The school year has, or is soon ending, everywhere across the country. For some of us, this is our last year in public education. Those are the ones who have chosen to end their careers and retire. Retirement means open days, without uniforms ...dark suits and laced shoes or dresses and heels... which we don each weekday morning. It is a disorienting time, allowing for new work, or golf or travel or volunteering or grand parenting. There was a period in the history of our profession when leaders stayed a long time in service to one community, much like teachers still do. Retirement invites us to look back over a lifetime of work and get out the scales. Did we make enough of a difference for enough children? Were we appreciated and respected? Has our legacy been creating possibilities or shutting down dreams?
Recently, we discovered a letter written twenty years ago by a retiring superintendent. He had served as superintendent of one district for eighteen years. His letter made June 1992 seem not long ago and far away. It has caused us to pause and wonder if we rail and rally too much. Is it that for each of us, our present time is the toughest and the most remarkable? We bring you his voice, looking back and forward, the soothsayer leader whose vision was not limited in time nor impeded by nets of change surrounding him.
He begins with a salutation that describes relationships. His own unsatiated thirst for knowledge and attraction to creativity accompanied him and became his reputation. Euphoric times had passed. He observes that politicians were now in charge, searching for quick fixes. How prophetic this was; we would say the same today.
It is the ending of the letter that distinguishes it for us. Dismantling all the stereotypes of white, male leaders, he is unafraid to let his heart speak. As if he were speaking to us in 2013, he challenges us to care deeply, saying it is the only way we will prevail. “The more we care about our students and what happens to them, the more well respected we will be and the more well fixed we will be. It is that simple.” Let us not forget that all of our sophistication, knowledge and expertise are meaningless if we are not opening our heart’s ability to care and show it.
He implores us to “dare to be different. We have to be willing to be more bothered. You and I are the only souls out there who can give our kids a choice and a voice. In giving them the choice and voice, we will prove that the American public school still is the best answer for our society. " Shame on us for those moments when we resist giving children choice and voice. It is our job to develop their capacity to use both well. It is fundamentally why American public schools have laid the strong foundation for this American democracy, with all its flaws still the most magnificent way for a nation to govern itself. And if educational leaders cannot dream dreams, how do the children? If we cannot engage each other with love in our hearts for our work and for the children, how do we inspire hope for the future? It is from knowledge, from innovation, from care, from daring to be different, from love, that leadership arises. It is June, the time to remember why we are in this work is now. The summer to renew our calling is before us. Thank you, Mr. Woolley for the reminder to be all we can be.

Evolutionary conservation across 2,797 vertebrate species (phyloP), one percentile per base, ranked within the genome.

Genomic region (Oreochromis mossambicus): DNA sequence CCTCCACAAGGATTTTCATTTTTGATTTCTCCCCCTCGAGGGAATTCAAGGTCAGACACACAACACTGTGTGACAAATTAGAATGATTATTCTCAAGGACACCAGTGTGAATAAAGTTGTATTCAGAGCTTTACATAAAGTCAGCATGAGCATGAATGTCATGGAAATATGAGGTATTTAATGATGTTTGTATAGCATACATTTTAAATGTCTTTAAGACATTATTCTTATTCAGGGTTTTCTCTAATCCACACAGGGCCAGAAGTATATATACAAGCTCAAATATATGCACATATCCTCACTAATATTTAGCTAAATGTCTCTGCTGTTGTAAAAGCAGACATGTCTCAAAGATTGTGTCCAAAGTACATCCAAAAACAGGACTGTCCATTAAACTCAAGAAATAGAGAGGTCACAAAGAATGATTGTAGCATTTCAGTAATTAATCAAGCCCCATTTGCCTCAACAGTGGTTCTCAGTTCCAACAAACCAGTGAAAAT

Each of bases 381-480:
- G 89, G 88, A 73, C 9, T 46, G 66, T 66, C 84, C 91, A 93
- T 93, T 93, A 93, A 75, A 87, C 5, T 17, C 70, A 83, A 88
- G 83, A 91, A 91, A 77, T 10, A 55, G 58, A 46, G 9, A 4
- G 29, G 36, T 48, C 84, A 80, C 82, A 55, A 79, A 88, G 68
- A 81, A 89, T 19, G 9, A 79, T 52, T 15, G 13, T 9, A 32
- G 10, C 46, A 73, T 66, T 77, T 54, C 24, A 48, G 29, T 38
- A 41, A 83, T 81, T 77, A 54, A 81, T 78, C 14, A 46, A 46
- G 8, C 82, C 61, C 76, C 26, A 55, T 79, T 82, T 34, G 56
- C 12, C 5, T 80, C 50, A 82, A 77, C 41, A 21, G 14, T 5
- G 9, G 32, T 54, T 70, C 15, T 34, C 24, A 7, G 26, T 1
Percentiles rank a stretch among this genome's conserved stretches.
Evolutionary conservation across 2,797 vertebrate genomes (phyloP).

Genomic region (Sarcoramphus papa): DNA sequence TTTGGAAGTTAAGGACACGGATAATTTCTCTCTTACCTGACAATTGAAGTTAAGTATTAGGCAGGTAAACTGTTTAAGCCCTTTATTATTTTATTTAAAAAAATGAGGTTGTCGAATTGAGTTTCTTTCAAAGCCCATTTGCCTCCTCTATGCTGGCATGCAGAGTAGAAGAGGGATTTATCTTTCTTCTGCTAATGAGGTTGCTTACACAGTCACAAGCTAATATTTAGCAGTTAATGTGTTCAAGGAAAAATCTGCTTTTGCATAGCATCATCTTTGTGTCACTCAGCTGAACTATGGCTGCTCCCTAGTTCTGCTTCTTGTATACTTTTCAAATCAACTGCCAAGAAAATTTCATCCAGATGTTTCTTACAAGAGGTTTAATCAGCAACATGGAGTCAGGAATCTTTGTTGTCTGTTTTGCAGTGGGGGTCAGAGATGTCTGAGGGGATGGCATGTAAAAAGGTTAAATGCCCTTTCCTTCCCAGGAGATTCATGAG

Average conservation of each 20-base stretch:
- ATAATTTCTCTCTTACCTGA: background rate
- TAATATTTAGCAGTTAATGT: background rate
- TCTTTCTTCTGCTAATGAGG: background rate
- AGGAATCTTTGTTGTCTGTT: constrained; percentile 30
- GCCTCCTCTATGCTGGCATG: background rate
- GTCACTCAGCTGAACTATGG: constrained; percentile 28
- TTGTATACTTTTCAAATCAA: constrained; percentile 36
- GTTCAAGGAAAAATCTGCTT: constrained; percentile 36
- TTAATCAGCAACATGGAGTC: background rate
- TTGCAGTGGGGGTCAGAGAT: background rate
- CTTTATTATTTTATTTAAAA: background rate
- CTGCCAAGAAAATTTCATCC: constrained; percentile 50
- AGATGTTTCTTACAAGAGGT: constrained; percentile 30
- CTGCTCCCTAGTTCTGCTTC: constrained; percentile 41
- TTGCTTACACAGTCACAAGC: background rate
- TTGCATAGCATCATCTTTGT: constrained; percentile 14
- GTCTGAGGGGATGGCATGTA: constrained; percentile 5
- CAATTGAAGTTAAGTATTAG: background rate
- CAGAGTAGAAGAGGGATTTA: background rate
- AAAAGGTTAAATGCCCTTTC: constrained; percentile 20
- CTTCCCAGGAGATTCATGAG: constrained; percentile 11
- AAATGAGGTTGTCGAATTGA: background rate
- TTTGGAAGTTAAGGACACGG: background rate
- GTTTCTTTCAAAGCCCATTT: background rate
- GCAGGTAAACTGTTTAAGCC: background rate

On September 3, 1974, I greeted you as the new superintendent of schools here in Spackenkill and now, eighteen years later, take leave after what I can only describe as a career filled with incredibly wonderful memories of the deep commitment of hundreds of people and the success of thousands of children.
I had no intention of remaining so long, but each year there seemed to be one more big thing to do or resolve. It has been said that I was probably too liberal for the district when I arrived and too conservative now that I am leaving. There are those who feared my return from a conference with new ideas. Some joked that if airplanes only flew faster, ‘he’ wouldn’t have so much time to think up more things to do. All conjectures are obviously correct. Nevertheless, allow me to share a final thought about what lies ahead.
First, the euphoria of the 80’s is gone. Politicians are more in control of the driver’s seat than ever in America. Secondly, they often seem to be more driven by quick fixes than a sound realignment of what it will take to fix our schools. And thirdly, nothing will likely fix our schools more than the caring people who work everyday with the children. Tinkering with class sizes, courses to cut or to keep, budgets to trim, etc., will not fix the roof and keep it from leaking. Caring, seems to me, to be the only ‘stuff’ which will allow us to prevail. The more we care about our students and what happens to them, the more well respected we will be and the more well fixed we will be. It is that simple.
And that, dear friends, will require you and me to dare to be different. We have to be willing to be more bothered. You and I are the only souls out there who can give our kids a choice and a voice. In giving them the choice and voice, we will prove that the American public school still is the best answer for our society. We can’t point our fingers and say if only ‘they’...because the ‘they’ is us!
Thanks for helping me dream my dreams! I love you all...Do good things...God Speed!
Richard D. Woolley
We thank Richard D. Woolley who granted us permission to print his letter.
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The opinions expressed in Leadership 360 are strictly those of the author(s) and do not reflect the opinions or endorsement of Editorial Projects in Education, or any of its publications.